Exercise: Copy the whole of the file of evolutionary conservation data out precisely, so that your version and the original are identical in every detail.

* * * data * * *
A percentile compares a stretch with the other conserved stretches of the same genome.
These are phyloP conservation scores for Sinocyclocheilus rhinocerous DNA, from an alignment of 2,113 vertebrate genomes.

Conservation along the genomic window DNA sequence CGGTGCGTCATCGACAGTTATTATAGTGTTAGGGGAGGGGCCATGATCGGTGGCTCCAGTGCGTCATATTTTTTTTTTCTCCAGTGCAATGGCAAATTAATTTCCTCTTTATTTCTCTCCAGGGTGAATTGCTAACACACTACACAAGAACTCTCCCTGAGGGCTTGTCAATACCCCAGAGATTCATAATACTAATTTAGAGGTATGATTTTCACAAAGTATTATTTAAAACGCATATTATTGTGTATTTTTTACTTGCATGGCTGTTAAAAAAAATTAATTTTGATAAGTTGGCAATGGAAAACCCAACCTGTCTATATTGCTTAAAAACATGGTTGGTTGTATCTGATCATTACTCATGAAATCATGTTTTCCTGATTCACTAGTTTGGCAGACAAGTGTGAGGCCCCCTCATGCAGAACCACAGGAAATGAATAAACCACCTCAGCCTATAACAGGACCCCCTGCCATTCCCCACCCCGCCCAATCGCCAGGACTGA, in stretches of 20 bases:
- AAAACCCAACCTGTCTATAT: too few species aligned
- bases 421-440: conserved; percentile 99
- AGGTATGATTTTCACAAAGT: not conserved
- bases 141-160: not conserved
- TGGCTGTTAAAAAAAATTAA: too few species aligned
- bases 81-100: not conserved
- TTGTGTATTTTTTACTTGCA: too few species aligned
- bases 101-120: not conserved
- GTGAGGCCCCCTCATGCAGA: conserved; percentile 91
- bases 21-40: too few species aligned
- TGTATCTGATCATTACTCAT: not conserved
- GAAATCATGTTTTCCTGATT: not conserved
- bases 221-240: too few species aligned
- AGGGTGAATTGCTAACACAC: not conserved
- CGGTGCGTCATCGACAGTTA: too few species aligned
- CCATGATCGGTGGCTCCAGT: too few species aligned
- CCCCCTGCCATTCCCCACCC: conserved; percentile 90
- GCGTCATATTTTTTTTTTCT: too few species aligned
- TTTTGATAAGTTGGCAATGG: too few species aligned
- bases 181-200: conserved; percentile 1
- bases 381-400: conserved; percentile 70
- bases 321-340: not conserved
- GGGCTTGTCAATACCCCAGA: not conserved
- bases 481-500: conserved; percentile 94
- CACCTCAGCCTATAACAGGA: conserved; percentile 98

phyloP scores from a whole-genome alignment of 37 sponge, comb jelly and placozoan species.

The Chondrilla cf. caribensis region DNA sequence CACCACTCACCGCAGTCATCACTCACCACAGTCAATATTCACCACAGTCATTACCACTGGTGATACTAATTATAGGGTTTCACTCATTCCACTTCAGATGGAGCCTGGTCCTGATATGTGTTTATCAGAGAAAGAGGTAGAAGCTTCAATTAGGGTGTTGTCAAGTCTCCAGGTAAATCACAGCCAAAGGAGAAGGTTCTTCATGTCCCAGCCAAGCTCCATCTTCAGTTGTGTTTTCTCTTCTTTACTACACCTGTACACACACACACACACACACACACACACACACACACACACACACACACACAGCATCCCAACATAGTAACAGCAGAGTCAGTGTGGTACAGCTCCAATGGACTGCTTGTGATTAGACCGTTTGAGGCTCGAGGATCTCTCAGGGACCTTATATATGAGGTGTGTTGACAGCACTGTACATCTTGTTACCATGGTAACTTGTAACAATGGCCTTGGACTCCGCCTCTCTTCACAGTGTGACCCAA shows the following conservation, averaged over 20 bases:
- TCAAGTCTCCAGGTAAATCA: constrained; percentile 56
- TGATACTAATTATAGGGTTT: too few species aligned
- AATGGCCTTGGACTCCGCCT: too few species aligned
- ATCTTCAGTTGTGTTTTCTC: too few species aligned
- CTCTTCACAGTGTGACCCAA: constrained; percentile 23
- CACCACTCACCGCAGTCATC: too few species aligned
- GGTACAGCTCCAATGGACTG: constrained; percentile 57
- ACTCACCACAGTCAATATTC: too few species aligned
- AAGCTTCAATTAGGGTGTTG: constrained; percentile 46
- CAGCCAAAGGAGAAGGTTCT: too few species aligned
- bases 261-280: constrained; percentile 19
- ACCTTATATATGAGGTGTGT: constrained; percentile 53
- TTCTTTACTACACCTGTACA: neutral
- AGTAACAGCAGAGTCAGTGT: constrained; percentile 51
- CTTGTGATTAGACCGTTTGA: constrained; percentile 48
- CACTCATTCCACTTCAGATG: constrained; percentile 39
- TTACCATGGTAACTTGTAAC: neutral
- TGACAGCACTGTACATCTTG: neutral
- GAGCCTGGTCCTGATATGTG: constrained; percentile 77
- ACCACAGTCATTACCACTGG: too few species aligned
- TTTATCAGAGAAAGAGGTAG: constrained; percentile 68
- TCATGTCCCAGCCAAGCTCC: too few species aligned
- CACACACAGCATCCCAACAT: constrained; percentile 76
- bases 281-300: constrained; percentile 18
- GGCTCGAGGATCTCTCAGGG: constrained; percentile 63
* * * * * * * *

A percentile compares a stretch with the other conserved stretches of the same genome.
These are phyloP conservation scores for Sinocyclocheilus rhinocerous DNA, from an alignment of 2,113 vertebrate genomes.

Conservation along the genomic window DNA sequence CGGTGCGTCATCGACAGTTATTATAGTGTTAGGGGAGGGGCCATGATCGGTGGCTCCAGTGCGTCATATTTTTTTTTTCTCCAGTGCAATGGCAAATTAATTTCCTCTTTATTTCTCTCCAGGGTGAATTGCTAACACACTACACAAGAACTCTCCCTGAGGGCTTGTCAATACCCCAGAGATTCATAATACTAATTTAGAGGTATGATTTTCACAAAGTATTATTTAAAACGCATATTATTGTGTATTTTTTACTTGCATGGCTGTTAAAAAAAATTAATTTTGATAAGTTGGCAATGGAAAACCCAACCTGTCTATATTGCTTAAAAACATGGTTGGTTGTATCTGATCATTACTCATGAAATCATGTTTTCCTGATTCACTAGTTTGGCAGACAAGTGTGAGGCCCCCTCATGCAGAACCACAGGAAATGAATAAACCACCTCAGCCTATAACAGGACCCCCTGCCATTCCCCACCCCGCCCAATCGCCAGGACTGA, in stretches of 20 bases:
- AAAACCCAACCTGTCTATAT: too few species aligned
- bases 421-440: conserved; percentile 99
- AGGTATGATTTTCACAAAGT: not conserved
- bases 141-160: not conserved
- TGGCTGTTAAAAAAAATTAA: too few species aligned
- bases 81-100: not conserved
- TTGTGTATTTTTTACTTGCA: too few species aligned
- bases 101-120: not conserved
- GTGAGGCCCCCTCATGCAGA: conserved; percentile 91
- bases 21-40: too few species aligned
- TGTATCTGATCATTACTCAT: not conserved
- GAAATCATGTTTTCCTGATT: not conserved
- bases 221-240: too few species aligned
- AGGGTGAATTGCTAACACAC: not conserved
- CGGTGCGTCATCGACAGTTA: too few species aligned
- CCATGATCGGTGGCTCCAGT: too few species aligned
- CCCCCTGCCATTCCCCACCC: conserved; percentile 90
- GCGTCATATTTTTTTTTTCT: too few species aligned
- TTTTGATAAGTTGGCAATGG: too few species aligned
- bases 181-200: conserved; percentile 1
- bases 381-400: conserved; percentile 70
- bases 321-340: not conserved
- GGGCTTGTCAATACCCCAGA: not conserved
- bases 481-500: conserved; percentile 94
- CACCTCAGCCTATAACAGGA: conserved; percentile 98

phyloP scores from a whole-genome alignment of 37 sponge, comb jelly and placozoan species.

The Chondrilla cf. caribensis region DNA sequence CACCACTCACCGCAGTCATCACTCACCACAGTCAATATTCACCACAGTCATTACCACTGGTGATACTAATTATAGGGTTTCACTCATTCCACTTCAGATGGAGCCTGGTCCTGATATGTGTTTATCAGAGAAAGAGGTAGAAGCTTCAATTAGGGTGTTGTCAAGTCTCCAGGTAAATCACAGCCAAAGGAGAAGGTTCTTCATGTCCCAGCCAAGCTCCATCTTCAGTTGTGTTTTCTCTTCTTTACTACACCTGTACACACACACACACACACACACACACACACACACACACACACACACACACAGCATCCCAACATAGTAACAGCAGAGTCAGTGTGGTACAGCTCCAATGGACTGCTTGTGATTAGACCGTTTGAGGCTCGAGGATCTCTCAGGGACCTTATATATGAGGTGTGTTGACAGCACTGTACATCTTGTTACCATGGTAACTTGTAACAATGGCCTTGGACTCCGCCTCTCTTCACAGTGTGACCCAA shows the following conservation, averaged over 20 bases:
- TCAAGTCTCCAGGTAAATCA: constrained; percentile 56
- TGATACTAATTATAGGGTTT: too few species aligned
- AATGGCCTTGGACTCCGCCT: too few species aligned
- ATCTTCAGTTGTGTTTTCTC: too few species aligned
- CTCTTCACAGTGTGACCCAA: constrained; percentile 23
- CACCACTCACCGCAGTCATC: too few species aligned
- GGTACAGCTCCAATGGACTG: constrained; percentile 57
- ACTCACCACAGTCAATATTC: too few species aligned
- AAGCTTCAATTAGGGTGTTG: constrained; percentile 46
- CAGCCAAAGGAGAAGGTTCT: too few species aligned
- bases 261-280: constrained; percentile 19
- ACCTTATATATGAGGTGTGT: constrained; percentile 53
- TTCTTTACTACACCTGTACA: neutral
- AGTAACAGCAGAGTCAGTGT: constrained; percentile 51
- CTTGTGATTAGACCGTTTGA: constrained; percentile 48
- CACTCATTCCACTTCAGATG: constrained; percentile 39
- TTACCATGGTAACTTGTAAC: neutral
- TGACAGCACTGTACATCTTG: neutral
- GAGCCTGGTCCTGATATGTG: constrained; percentile 77
- ACCACAGTCATTACCACTGG: too few species aligned
- TTTATCAGAGAAAGAGGTAG: constrained; percentile 68
- TCATGTCCCAGCCAAGCTCC: too few species aligned
- CACACACAGCATCCCAACAT: constrained; percentile 76
- bases 281-300: constrained; percentile 18
- GGCTCGAGGATCTCTCAGGG: constrained; percentile 63